Bird Training and Enrichment at Southwick’s Zoo

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Photo credit: Raya Sultan Al-Hashmi
Photo credit: Raya Sultan Al-Hashmi

New for 2015: Our avian team has been working on three new shows for this summer focusing on bird behavior, training, and conservation. Our visitors will get to learn more about our beautiful birds and even get a peek at how our team works with them. You’ll get to meet some new feathered friends including Russell the pied crow and Kevin red-crested turaco!

 

 

Avian Adventures

Daily: 11:30am & 2:oopm

During this interactive presentation you will meet some of the most beautiful and intelligent birds on the planet. The show features a number of parrot species demonstrating natural behaviors, showcasing conservation efforts, and teaching about avian behavior and training.

Bird Brains

Daily: 3:30pm

Ever wonder what goes into training our birds for shows, veterinary procedures, and day to day tasks? Better yet, do you wish you could train your spouse, your children, or your coworkers? If you answered ‘yes’ to either of these questions, then come down to the bird show stage to learn, watch demonstrations, and even participate in training sessions while we share how we use positive reinforcement to teach our birds to participate in behaviors like those you see during our show.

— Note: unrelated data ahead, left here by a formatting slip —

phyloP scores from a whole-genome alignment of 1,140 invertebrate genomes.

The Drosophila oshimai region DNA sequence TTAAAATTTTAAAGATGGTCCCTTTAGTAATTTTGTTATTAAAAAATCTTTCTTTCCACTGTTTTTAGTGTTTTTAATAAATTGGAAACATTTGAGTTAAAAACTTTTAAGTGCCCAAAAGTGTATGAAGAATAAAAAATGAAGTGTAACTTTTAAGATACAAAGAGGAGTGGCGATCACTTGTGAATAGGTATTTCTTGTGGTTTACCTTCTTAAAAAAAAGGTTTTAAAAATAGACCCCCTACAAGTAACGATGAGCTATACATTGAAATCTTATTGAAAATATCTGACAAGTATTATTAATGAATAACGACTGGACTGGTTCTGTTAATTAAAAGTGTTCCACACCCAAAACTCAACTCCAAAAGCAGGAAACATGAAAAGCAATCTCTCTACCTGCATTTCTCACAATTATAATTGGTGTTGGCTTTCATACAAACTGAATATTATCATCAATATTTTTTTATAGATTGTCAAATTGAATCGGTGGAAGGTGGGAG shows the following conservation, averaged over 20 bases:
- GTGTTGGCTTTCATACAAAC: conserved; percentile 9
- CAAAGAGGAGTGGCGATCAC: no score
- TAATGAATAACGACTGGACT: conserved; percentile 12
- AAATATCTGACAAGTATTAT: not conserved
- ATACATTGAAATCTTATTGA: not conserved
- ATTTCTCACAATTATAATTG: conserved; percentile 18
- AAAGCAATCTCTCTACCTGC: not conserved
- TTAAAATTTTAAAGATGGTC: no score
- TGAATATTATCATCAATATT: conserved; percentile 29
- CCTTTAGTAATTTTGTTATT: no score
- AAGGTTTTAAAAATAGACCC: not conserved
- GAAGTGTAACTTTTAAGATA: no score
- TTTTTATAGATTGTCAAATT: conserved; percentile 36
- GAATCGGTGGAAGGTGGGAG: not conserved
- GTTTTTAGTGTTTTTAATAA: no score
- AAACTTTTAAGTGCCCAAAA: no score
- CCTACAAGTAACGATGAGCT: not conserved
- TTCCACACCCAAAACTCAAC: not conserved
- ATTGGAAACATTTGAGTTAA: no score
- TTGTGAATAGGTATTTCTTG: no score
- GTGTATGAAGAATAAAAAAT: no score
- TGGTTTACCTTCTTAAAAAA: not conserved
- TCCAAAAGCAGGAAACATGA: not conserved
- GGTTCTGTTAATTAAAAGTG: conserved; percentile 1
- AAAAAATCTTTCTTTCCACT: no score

Wild Wings

Daily: 1:00pm

Come meet our endangered avian ambassadors during this interactive talk on parrot conservation. Don’t forget to bring a dollar two, because our sun conures will be flying into the audience to retrieve them from you! Half of the money they collect will be given to The Bird Endowment to build nest boxes for wild Blue-throated Macaws (a critically endangered species) and half will be used to purchase toys and enrichment supplies to keep our birds happy and healthy!

 

Training and Enrichment

Southwick’s Zoo takes pride in our avian staff and our birds. The birds receive daily care and our bird trainers are always creating new enrichment for them. Enrichment is an important aspect of animal care because it provides them with mental and physical stimulation. It also promotes natural behaviors.

kevin Wild birds spend much of their time looking for food. Providing foraging enrichment for birds in captivity helps keep them occupied and helps them avoid boredom. Bored birds are more likely to engage in destructive activities such as feather plucking.

Click the thumbnails below to see more examples of our bird enrichment.

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